Essential DVDs: Double Indemnity (1944); The Lost Weekend (1945); Sunset Boulevard (1950); Ace In The Hole (1951); Some Like It Hot (1959); The Apartment (1960)
Oscars: Best Screenplay, Best Director (The Lost Weekend, 1946); Best Screenplay (Sunset Boulevard, 1951); Best Screenplay, Best Director, Best Picture (The Apartment, 1961) ; Irving Thalberg Memorial Award (1988)
In His Own Words: “Some pictures play wonderfully to a room of eight people. I don’t go for that. I go for the masses. I go for the end effect.”
Wilder, a young screenwriter struggling to make a name amid the bohemian decadence of pre-War Berlin, heard a tap on his window. On the ledge outside he found a well-known film producer who had fled his mistress’s bed in the apartment next door when her husband arrived home unexpectedly. In exchange for his silence, Wilder extracted a contract from the hapless cuckold on the spot. Anyone with that kind of initiative is going to go far in Hollywood.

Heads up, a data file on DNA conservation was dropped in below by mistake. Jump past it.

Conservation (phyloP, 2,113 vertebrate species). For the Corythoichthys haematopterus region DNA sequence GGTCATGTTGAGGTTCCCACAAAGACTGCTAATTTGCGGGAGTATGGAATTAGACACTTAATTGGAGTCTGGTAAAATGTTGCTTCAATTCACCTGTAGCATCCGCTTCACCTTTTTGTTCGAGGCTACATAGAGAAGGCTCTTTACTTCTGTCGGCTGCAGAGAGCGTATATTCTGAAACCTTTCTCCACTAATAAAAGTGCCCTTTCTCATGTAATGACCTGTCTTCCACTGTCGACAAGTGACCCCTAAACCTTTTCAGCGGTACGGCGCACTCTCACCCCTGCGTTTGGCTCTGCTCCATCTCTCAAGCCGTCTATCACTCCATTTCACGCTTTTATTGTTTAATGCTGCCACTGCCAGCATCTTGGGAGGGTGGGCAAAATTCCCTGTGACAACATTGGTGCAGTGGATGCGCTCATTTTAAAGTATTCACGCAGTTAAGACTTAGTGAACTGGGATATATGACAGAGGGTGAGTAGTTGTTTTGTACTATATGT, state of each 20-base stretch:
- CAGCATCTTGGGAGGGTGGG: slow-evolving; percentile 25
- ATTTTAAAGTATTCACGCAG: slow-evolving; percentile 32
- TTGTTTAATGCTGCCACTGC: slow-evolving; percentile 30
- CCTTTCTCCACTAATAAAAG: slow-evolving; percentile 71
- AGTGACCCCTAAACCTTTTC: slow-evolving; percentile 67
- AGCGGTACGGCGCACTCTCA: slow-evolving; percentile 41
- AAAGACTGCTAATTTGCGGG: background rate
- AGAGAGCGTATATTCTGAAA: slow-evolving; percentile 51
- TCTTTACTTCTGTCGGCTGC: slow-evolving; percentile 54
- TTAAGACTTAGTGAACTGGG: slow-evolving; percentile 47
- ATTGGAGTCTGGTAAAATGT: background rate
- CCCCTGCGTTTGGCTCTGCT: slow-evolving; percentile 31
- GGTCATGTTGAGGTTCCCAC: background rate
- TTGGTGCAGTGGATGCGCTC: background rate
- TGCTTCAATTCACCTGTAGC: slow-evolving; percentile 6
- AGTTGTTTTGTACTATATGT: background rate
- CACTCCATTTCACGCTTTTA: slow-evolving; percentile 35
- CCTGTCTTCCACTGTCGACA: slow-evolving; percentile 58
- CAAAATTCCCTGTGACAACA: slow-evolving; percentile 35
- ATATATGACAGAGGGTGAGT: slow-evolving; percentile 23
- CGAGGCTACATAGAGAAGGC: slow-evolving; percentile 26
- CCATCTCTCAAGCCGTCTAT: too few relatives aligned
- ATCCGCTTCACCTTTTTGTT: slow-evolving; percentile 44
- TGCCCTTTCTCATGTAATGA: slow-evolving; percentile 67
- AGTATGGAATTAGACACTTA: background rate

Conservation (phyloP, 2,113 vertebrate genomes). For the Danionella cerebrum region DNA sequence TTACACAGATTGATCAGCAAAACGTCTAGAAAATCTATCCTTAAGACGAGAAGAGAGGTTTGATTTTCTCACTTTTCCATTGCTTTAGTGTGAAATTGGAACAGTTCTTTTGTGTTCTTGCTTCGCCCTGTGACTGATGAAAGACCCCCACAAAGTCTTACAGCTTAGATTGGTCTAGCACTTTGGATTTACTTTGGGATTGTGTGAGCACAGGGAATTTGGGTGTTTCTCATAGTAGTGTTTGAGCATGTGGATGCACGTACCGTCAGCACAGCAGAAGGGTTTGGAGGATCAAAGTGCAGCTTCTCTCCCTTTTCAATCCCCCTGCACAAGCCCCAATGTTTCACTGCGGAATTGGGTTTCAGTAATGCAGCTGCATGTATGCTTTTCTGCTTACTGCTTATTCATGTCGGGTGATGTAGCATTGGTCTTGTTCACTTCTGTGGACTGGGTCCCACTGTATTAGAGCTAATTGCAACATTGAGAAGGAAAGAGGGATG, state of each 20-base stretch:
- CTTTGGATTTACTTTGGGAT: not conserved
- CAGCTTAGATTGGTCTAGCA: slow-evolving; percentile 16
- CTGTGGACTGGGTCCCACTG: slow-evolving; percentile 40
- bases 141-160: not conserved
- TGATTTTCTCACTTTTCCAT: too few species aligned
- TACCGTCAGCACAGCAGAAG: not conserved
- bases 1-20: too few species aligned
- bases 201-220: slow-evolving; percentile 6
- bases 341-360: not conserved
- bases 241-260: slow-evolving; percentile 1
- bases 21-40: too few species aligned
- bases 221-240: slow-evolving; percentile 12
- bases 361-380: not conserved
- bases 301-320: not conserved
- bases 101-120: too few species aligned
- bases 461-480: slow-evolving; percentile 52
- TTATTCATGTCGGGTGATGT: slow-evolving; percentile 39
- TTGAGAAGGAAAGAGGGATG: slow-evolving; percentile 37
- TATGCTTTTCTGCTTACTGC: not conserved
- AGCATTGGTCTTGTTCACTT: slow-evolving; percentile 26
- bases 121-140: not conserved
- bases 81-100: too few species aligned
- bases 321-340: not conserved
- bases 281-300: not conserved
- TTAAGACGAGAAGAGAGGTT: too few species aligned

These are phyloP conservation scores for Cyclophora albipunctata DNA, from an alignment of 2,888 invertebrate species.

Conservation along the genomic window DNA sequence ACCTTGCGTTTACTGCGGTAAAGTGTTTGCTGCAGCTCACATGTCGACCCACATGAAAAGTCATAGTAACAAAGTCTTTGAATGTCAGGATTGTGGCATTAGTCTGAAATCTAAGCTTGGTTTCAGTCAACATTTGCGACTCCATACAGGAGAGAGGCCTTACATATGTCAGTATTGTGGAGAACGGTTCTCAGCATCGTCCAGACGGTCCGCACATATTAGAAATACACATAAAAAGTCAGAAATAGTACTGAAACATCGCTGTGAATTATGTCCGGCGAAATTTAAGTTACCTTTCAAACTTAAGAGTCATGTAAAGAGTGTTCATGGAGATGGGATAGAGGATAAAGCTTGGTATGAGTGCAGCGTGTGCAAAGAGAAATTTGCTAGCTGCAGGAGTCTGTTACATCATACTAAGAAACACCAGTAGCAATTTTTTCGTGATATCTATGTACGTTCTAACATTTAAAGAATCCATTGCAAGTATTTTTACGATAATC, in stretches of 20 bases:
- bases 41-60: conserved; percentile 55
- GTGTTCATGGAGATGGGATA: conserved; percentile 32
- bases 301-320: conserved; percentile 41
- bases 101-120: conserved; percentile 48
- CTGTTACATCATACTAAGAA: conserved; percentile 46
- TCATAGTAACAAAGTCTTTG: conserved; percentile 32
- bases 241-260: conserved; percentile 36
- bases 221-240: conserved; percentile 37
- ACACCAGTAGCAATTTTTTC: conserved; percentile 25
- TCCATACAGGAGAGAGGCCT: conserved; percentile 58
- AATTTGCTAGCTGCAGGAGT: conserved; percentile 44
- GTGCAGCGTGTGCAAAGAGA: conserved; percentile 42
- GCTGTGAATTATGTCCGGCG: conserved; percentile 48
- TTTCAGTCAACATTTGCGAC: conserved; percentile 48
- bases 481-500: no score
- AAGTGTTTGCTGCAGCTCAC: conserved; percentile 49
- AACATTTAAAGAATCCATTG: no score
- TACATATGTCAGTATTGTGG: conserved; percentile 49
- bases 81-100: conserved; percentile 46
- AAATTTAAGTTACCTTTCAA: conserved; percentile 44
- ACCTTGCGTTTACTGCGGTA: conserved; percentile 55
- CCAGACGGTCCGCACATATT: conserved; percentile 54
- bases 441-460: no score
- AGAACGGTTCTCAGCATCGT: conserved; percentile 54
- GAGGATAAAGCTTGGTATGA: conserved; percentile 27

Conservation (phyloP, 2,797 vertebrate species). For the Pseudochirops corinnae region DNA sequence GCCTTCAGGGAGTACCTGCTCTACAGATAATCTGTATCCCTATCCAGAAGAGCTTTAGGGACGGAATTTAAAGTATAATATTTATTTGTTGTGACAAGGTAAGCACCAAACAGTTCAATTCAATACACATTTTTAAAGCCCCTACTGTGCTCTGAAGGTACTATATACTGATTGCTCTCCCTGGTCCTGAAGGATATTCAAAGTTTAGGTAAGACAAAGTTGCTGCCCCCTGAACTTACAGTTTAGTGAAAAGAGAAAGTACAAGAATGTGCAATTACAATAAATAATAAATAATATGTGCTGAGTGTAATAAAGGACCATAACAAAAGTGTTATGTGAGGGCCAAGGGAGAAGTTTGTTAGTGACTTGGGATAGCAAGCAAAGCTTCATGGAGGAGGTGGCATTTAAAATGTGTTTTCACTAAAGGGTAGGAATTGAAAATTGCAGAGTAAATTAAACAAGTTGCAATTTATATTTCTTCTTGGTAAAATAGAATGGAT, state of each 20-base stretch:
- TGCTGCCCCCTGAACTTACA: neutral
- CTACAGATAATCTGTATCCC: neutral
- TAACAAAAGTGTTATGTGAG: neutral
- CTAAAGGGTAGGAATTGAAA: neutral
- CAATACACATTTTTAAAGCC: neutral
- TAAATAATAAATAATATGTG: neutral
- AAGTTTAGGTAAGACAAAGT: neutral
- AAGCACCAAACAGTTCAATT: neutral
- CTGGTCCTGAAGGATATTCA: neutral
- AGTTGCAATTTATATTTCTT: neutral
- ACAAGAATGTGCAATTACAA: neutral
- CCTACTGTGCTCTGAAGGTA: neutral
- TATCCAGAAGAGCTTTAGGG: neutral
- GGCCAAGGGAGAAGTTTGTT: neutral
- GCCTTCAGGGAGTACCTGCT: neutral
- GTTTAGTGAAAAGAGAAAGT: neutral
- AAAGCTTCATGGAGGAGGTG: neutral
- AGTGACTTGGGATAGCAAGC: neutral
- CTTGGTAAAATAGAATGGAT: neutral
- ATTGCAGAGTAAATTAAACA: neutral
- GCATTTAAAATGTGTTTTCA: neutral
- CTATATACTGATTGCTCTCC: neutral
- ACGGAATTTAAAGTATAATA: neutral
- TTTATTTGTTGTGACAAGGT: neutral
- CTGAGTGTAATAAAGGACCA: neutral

Billy Wilder was once described (reputedly by William Holden) as having, “A head full of razorblades.” It’s a wonderful phrase, one that Wilder had the good sense to steal, alluding not just to a legendarily keen mind but also to its versatility. If Wilder had made only comedies –if he’d written and directed nothing more than Some Like It Hot or The Apartment, in fact –he would still be among the immortals. As it is, his biting wit and gleeful misanthropy found a variety of triumphant outlets: ingenious WWII thriller Five Graves To Cairo (1943), peerless noir Double Indemnity (1944), dipso melodrama The Lost Weekend (1945), savagely expose Ace In The Hole (1951) and, of course, macabre masterpiece Sunset Boulevard (1950) to name a few.
Wilder’s career was summed up by another wag as: “Hating people for fun and profit.” A world-class cynic with a streak of self-deprecation a mile wide, he would not have disagreed. Asked his thoughts on his own films, he replied, “I loathe some of them less than others.”